A child with alcohol or drugs exposure might need more protective factors to avoid developing a substance use issue.
Protective factors are elements of daily life that can shield a person from addiction, while risk factors can increase the likelihood that they might develop a disorder. Risk factors can include a lack of parental supervision, early substance abuse, high drug availability, and socioeconomic issues.
National Institute on Drug Abuse, 3 June 2020, from https://www.drugabuse.gov/publications/principles-drug-addiction-treatment-research-based-guide-third-edition/frequently-asked-questions/how-long-does-drug-addiction-treatment-usually-last
National Institute on Drug Abuse. “What Are Risk Factors and Protective Factors?” National Institute on Drug Abuse, 25 May 2020, from https://www.drugabuse.gov/publications/preventing-drug-use-among-children-adolescents/chapter-1-risk-factors-protective-factors/what-are-risk-factors
National Institute on Drug Abuse. “Monitoring the Future Survey: High School and Youth Trends DrugFacts.” National Institute on Drug Abuse, 6 July 2020. Retrieved from https://www.drugabuse.gov/publications/drugfacts/monitoring-future-survey-high-school-youth-trends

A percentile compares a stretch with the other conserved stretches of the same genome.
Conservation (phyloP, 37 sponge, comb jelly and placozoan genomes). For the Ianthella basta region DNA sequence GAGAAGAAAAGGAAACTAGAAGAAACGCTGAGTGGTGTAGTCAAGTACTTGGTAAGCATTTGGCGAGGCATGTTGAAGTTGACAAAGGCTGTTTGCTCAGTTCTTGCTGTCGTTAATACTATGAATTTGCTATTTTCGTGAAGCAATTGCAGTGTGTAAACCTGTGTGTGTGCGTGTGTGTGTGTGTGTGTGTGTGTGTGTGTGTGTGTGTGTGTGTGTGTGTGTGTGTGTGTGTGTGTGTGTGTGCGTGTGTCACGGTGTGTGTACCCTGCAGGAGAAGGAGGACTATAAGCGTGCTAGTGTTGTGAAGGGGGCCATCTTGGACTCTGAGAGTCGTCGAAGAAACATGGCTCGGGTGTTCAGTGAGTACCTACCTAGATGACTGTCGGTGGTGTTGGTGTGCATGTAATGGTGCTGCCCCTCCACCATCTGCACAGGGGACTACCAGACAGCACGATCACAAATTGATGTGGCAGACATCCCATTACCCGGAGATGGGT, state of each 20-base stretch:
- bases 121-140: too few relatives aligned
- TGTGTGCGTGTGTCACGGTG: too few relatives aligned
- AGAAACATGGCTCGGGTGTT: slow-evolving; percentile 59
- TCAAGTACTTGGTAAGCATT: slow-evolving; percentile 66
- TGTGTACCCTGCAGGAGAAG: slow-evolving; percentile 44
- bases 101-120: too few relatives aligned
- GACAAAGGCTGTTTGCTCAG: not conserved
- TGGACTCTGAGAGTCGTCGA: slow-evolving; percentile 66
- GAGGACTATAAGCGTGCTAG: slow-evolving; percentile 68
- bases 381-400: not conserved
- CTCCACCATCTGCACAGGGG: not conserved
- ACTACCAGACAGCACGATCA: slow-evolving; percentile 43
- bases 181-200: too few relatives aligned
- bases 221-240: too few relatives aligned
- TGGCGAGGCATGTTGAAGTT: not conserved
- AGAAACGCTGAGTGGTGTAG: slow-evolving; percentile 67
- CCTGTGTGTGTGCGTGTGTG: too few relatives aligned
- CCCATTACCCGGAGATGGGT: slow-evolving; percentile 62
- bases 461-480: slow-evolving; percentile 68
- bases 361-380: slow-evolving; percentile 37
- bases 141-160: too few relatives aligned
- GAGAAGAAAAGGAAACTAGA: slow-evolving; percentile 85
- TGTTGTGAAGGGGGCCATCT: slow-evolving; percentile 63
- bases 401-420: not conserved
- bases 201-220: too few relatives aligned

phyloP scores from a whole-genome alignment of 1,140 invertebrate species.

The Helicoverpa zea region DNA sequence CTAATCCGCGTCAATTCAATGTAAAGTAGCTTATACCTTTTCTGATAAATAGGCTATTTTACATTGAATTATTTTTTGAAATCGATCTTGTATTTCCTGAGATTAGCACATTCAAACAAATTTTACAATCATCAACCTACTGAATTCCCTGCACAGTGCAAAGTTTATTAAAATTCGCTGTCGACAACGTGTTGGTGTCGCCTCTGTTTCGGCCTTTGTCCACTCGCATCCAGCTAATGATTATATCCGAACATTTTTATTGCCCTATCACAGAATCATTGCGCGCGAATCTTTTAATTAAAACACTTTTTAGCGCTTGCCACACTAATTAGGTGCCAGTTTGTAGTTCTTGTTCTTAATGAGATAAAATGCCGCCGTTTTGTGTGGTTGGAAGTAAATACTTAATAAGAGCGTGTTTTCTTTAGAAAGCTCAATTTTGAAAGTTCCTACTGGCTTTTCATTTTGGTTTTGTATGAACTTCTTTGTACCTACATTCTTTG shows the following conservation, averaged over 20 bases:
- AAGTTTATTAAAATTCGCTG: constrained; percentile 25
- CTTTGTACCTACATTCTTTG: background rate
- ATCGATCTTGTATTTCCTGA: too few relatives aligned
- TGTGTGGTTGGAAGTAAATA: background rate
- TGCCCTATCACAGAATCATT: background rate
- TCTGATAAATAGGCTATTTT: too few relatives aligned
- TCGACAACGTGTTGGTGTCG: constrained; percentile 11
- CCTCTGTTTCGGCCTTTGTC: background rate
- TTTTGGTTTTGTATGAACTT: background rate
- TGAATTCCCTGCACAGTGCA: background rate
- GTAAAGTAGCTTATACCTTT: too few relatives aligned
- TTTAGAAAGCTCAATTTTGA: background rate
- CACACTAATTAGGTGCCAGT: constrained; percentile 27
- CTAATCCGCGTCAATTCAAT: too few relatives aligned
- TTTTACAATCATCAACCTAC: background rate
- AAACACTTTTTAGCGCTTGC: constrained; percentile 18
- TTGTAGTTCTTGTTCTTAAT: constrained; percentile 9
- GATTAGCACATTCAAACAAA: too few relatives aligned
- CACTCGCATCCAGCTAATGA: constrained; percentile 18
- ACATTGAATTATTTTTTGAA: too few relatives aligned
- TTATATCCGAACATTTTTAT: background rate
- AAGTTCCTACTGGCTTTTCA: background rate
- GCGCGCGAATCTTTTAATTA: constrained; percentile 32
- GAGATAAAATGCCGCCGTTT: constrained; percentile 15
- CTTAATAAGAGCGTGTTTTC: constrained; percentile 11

National Institute on Drug Abuse. “Principles of Effective Treatment.” National Institute on Drug Abuse, 29 May 2020. Retrieved from https://www.drugabuse.gov/publications/principles-drug-addiction-treatment-research-based-guide-third-edition/principles-effective-treatment
Odgers, Candice L, et al. “Is It Important to Prevent Early Exposure to Drugs and Alcohol among Adolescents?” Psychological Science, U.S. National Library of Medicine, Oct. 2008, from https://www.ncbi.nlm.nih.gov/pmc/articles/PMC3664402/
Winters, Ken C, et al. “Advances in Adolescent Substance Abuse Treatment.” Current Psychiatry Reports, U.S. National Library of Medicine, Oct. 2011. Retrieved from https://www.ncbi.nlm.nih.gov/pmc/articles/PMC3166985/